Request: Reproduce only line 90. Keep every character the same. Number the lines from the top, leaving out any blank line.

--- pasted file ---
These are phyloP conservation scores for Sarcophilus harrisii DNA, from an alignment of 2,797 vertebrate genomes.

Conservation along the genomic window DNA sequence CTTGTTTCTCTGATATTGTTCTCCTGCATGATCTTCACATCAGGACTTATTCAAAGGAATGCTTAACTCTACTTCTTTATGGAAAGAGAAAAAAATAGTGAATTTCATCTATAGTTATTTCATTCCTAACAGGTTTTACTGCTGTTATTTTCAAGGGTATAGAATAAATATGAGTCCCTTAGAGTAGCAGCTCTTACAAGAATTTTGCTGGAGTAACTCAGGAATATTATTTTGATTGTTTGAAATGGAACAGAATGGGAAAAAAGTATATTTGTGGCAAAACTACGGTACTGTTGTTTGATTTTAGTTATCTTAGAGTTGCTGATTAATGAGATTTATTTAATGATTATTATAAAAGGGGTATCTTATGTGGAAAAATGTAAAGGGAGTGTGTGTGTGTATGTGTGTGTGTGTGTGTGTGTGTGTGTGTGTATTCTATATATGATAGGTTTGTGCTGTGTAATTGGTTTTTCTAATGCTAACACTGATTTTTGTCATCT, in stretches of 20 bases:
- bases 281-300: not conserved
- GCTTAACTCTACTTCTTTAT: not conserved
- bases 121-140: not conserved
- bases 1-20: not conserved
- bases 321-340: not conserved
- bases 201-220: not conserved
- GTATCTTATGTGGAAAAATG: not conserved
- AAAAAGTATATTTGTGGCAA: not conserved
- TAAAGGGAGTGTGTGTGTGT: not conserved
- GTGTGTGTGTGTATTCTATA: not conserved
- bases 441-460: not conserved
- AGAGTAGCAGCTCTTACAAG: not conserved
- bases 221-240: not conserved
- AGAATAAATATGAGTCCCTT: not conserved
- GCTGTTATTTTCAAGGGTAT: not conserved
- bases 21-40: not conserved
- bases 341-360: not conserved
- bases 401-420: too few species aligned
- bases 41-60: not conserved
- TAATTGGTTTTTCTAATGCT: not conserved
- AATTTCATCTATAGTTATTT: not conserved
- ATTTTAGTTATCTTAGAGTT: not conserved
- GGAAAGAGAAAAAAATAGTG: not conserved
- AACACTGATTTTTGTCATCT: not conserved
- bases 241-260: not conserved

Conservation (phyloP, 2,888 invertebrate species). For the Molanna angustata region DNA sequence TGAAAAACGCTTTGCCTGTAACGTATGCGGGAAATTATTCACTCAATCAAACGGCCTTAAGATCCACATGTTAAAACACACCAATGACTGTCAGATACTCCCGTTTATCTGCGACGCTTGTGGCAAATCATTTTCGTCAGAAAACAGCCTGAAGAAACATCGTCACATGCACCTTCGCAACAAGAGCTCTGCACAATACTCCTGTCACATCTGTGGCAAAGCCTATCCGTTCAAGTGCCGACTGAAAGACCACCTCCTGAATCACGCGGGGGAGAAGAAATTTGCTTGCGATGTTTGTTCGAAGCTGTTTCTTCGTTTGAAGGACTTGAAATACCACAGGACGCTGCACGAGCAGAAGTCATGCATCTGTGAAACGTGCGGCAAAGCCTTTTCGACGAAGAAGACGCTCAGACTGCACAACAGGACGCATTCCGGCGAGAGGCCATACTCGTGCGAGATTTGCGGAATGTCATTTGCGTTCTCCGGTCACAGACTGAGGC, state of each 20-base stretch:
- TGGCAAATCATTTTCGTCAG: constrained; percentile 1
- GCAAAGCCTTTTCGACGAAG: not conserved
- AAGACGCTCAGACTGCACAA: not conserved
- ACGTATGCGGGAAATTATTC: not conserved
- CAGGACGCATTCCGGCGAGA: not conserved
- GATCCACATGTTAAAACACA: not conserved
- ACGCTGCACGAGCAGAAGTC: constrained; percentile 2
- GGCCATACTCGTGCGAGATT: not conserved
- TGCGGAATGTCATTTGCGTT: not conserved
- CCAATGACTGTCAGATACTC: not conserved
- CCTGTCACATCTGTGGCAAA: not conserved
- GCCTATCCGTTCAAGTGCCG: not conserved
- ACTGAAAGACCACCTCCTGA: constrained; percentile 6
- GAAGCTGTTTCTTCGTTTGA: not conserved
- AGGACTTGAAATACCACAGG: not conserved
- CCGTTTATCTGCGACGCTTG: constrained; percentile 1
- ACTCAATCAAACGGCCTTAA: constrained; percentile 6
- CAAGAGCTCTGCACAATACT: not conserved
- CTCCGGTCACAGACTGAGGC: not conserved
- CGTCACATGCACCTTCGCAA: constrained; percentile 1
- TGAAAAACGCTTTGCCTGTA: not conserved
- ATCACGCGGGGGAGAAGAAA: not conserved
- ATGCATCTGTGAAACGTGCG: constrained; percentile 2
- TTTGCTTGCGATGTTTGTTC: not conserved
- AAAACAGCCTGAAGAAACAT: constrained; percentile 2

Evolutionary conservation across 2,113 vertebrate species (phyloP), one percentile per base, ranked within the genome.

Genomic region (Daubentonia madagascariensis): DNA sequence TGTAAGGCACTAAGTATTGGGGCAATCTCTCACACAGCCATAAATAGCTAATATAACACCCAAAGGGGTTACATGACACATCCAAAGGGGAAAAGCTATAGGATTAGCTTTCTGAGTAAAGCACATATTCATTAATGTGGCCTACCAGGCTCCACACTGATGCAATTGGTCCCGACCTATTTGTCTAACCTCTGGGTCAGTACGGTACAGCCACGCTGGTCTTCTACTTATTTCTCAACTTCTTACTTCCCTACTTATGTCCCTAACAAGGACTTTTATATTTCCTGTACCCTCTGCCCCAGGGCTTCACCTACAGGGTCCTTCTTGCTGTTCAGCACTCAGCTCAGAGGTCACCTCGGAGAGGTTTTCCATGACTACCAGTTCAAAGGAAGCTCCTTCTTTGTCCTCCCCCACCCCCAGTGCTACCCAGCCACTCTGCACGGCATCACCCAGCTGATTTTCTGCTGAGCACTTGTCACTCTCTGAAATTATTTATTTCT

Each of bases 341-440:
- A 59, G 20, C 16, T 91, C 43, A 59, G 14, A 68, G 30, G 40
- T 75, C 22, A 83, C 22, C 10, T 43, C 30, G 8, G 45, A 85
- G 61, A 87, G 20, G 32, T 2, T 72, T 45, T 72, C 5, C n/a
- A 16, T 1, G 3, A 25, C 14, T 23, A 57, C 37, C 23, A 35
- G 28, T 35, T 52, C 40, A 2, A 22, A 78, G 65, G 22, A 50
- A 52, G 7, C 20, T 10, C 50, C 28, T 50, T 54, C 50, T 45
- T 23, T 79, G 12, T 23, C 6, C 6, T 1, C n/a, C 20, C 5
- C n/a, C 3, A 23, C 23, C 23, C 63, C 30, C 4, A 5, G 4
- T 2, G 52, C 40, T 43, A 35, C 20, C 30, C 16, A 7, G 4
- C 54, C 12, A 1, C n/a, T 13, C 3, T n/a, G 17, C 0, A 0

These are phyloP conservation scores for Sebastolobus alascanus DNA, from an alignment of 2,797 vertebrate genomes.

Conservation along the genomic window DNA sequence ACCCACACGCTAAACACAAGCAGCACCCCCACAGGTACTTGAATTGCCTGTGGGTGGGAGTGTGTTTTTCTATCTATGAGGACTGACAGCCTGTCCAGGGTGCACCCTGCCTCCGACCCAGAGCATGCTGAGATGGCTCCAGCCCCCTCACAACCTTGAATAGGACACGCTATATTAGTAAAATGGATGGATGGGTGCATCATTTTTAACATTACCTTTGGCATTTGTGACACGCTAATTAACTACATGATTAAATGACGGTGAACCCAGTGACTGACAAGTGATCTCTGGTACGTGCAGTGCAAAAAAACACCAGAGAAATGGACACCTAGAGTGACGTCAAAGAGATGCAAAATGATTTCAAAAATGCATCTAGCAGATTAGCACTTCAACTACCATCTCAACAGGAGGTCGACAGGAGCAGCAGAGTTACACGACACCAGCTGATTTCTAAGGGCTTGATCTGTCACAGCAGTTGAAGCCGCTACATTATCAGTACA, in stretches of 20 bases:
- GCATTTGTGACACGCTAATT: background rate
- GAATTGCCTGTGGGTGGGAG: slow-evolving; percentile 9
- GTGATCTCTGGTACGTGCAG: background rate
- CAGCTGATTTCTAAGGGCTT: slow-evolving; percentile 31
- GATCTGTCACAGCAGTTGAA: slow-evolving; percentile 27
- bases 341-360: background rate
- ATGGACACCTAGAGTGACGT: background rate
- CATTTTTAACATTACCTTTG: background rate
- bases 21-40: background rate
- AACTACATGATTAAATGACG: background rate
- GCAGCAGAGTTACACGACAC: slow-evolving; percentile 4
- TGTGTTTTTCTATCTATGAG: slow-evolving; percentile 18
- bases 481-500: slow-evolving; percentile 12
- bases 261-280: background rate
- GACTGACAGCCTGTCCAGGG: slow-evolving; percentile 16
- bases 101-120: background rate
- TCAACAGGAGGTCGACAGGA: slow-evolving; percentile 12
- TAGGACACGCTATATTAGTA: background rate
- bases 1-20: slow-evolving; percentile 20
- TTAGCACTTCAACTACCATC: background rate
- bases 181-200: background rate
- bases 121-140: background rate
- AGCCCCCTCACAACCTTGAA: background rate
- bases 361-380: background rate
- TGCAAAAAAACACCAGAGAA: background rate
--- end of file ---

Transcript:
- bases 121-140: background rate